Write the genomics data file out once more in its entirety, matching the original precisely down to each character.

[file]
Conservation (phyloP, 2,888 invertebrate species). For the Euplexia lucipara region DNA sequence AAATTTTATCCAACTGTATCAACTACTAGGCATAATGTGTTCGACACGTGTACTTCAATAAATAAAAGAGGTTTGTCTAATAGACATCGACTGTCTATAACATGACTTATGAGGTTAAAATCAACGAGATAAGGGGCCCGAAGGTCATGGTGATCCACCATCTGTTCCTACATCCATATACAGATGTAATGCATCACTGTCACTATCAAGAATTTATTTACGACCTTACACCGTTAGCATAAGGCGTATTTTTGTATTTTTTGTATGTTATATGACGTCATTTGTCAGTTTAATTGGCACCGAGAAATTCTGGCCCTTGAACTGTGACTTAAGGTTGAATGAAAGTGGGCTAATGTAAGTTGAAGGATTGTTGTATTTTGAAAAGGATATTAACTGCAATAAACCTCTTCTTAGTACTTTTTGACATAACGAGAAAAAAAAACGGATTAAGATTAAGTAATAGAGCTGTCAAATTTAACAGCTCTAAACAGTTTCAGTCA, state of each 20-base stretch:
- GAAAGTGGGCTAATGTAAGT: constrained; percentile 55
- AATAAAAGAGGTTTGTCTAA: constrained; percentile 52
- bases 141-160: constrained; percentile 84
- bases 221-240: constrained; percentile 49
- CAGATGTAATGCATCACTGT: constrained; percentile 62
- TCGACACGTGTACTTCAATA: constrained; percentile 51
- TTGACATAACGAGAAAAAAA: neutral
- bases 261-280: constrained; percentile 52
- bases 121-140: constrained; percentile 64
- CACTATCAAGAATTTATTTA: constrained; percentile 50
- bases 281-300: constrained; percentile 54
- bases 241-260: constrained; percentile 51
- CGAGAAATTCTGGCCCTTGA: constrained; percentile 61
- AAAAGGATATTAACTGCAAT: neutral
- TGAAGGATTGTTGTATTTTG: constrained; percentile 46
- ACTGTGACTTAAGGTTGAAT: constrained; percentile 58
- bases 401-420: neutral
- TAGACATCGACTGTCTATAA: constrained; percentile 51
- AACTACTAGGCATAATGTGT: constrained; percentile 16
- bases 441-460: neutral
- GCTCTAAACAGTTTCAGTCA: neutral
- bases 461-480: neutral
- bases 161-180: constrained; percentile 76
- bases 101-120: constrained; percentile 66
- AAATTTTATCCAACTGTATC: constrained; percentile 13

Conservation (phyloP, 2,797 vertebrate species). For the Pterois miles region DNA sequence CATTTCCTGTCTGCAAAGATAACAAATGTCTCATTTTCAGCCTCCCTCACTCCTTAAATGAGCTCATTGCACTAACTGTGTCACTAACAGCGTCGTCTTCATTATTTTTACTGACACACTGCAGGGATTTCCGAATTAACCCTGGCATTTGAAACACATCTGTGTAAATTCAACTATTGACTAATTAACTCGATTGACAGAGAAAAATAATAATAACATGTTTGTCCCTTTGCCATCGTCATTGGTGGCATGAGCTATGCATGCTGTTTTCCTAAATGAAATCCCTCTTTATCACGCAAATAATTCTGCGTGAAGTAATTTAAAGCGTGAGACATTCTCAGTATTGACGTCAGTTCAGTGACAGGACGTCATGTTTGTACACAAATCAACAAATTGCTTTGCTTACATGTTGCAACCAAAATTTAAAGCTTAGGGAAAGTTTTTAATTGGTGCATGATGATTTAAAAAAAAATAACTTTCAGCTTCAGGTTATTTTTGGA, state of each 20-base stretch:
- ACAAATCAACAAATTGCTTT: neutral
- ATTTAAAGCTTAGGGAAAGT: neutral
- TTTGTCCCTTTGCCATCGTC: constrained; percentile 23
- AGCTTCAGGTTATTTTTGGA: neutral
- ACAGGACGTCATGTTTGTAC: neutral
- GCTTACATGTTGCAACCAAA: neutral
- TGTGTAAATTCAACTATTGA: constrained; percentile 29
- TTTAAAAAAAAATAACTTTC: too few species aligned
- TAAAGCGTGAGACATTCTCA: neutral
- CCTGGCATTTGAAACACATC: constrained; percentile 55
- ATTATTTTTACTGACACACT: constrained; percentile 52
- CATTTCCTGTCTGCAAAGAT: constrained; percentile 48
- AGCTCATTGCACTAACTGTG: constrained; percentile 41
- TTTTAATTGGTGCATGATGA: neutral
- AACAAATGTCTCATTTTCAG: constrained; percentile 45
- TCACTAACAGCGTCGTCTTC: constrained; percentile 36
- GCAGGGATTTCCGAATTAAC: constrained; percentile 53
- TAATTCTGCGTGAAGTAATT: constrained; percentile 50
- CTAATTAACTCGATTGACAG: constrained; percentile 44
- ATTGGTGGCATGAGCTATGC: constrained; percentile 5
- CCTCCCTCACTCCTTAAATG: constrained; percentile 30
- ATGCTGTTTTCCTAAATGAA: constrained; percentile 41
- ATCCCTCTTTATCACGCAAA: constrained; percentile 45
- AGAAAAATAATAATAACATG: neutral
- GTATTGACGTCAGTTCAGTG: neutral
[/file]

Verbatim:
Conservation (phyloP, 2,888 invertebrate species). For the Euplexia lucipara region DNA sequence AAATTTTATCCAACTGTATCAACTACTAGGCATAATGTGTTCGACACGTGTACTTCAATAAATAAAAGAGGTTTGTCTAATAGACATCGACTGTCTATAACATGACTTATGAGGTTAAAATCAACGAGATAAGGGGCCCGAAGGTCATGGTGATCCACCATCTGTTCCTACATCCATATACAGATGTAATGCATCACTGTCACTATCAAGAATTTATTTACGACCTTACACCGTTAGCATAAGGCGTATTTTTGTATTTTTTGTATGTTATATGACGTCATTTGTCAGTTTAATTGGCACCGAGAAATTCTGGCCCTTGAACTGTGACTTAAGGTTGAATGAAAGTGGGCTAATGTAAGTTGAAGGATTGTTGTATTTTGAAAAGGATATTAACTGCAATAAACCTCTTCTTAGTACTTTTTGACATAACGAGAAAAAAAAACGGATTAAGATTAAGTAATAGAGCTGTCAAATTTAACAGCTCTAAACAGTTTCAGTCA, state of each 20-base stretch:
- GAAAGTGGGCTAATGTAAGT: constrained; percentile 55
- AATAAAAGAGGTTTGTCTAA: constrained; percentile 52
- bases 141-160: constrained; percentile 84
- bases 221-240: constrained; percentile 49
- CAGATGTAATGCATCACTGT: constrained; percentile 62
- TCGACACGTGTACTTCAATA: constrained; percentile 51
- TTGACATAACGAGAAAAAAA: neutral
- bases 261-280: constrained; percentile 52
- bases 121-140: constrained; percentile 64
- CACTATCAAGAATTTATTTA: constrained; percentile 50
- bases 281-300: constrained; percentile 54
- bases 241-260: constrained; percentile 51
- CGAGAAATTCTGGCCCTTGA: constrained; percentile 61
- AAAAGGATATTAACTGCAAT: neutral
- TGAAGGATTGTTGTATTTTG: constrained; percentile 46
- ACTGTGACTTAAGGTTGAAT: constrained; percentile 58
- bases 401-420: neutral
- TAGACATCGACTGTCTATAA: constrained; percentile 51
- AACTACTAGGCATAATGTGT: constrained; percentile 16
- bases 441-460: neutral
- GCTCTAAACAGTTTCAGTCA: neutral
- bases 461-480: neutral
- bases 161-180: constrained; percentile 76
- bases 101-120: constrained; percentile 66
- AAATTTTATCCAACTGTATC: constrained; percentile 13

Conservation (phyloP, 2,797 vertebrate species). For the Pterois miles region DNA sequence CATTTCCTGTCTGCAAAGATAACAAATGTCTCATTTTCAGCCTCCCTCACTCCTTAAATGAGCTCATTGCACTAACTGTGTCACTAACAGCGTCGTCTTCATTATTTTTACTGACACACTGCAGGGATTTCCGAATTAACCCTGGCATTTGAAACACATCTGTGTAAATTCAACTATTGACTAATTAACTCGATTGACAGAGAAAAATAATAATAACATGTTTGTCCCTTTGCCATCGTCATTGGTGGCATGAGCTATGCATGCTGTTTTCCTAAATGAAATCCCTCTTTATCACGCAAATAATTCTGCGTGAAGTAATTTAAAGCGTGAGACATTCTCAGTATTGACGTCAGTTCAGTGACAGGACGTCATGTTTGTACACAAATCAACAAATTGCTTTGCTTACATGTTGCAACCAAAATTTAAAGCTTAGGGAAAGTTTTTAATTGGTGCATGATGATTTAAAAAAAAATAACTTTCAGCTTCAGGTTATTTTTGGA, state of each 20-base stretch:
- ACAAATCAACAAATTGCTTT: neutral
- ATTTAAAGCTTAGGGAAAGT: neutral
- TTTGTCCCTTTGCCATCGTC: constrained; percentile 23
- AGCTTCAGGTTATTTTTGGA: neutral
- ACAGGACGTCATGTTTGTAC: neutral
- GCTTACATGTTGCAACCAAA: neutral
- TGTGTAAATTCAACTATTGA: constrained; percentile 29
- TTTAAAAAAAAATAACTTTC: too few species aligned
- TAAAGCGTGAGACATTCTCA: neutral
- CCTGGCATTTGAAACACATC: constrained; percentile 55
- ATTATTTTTACTGACACACT: constrained; percentile 52
- CATTTCCTGTCTGCAAAGAT: constrained; percentile 48
- AGCTCATTGCACTAACTGTG: constrained; percentile 41
- TTTTAATTGGTGCATGATGA: neutral
- AACAAATGTCTCATTTTCAG: constrained; percentile 45
- TCACTAACAGCGTCGTCTTC: constrained; percentile 36
- GCAGGGATTTCCGAATTAAC: constrained; percentile 53
- TAATTCTGCGTGAAGTAATT: constrained; percentile 50
- CTAATTAACTCGATTGACAG: constrained; percentile 44
- ATTGGTGGCATGAGCTATGC: constrained; percentile 5
- CCTCCCTCACTCCTTAAATG: constrained; percentile 30
- ATGCTGTTTTCCTAAATGAA: constrained; percentile 41
- ATCCCTCTTTATCACGCAAA: constrained; percentile 45
- AGAAAAATAATAATAACATG: neutral
- GTATTGACGTCAGTTCAGTG: neutral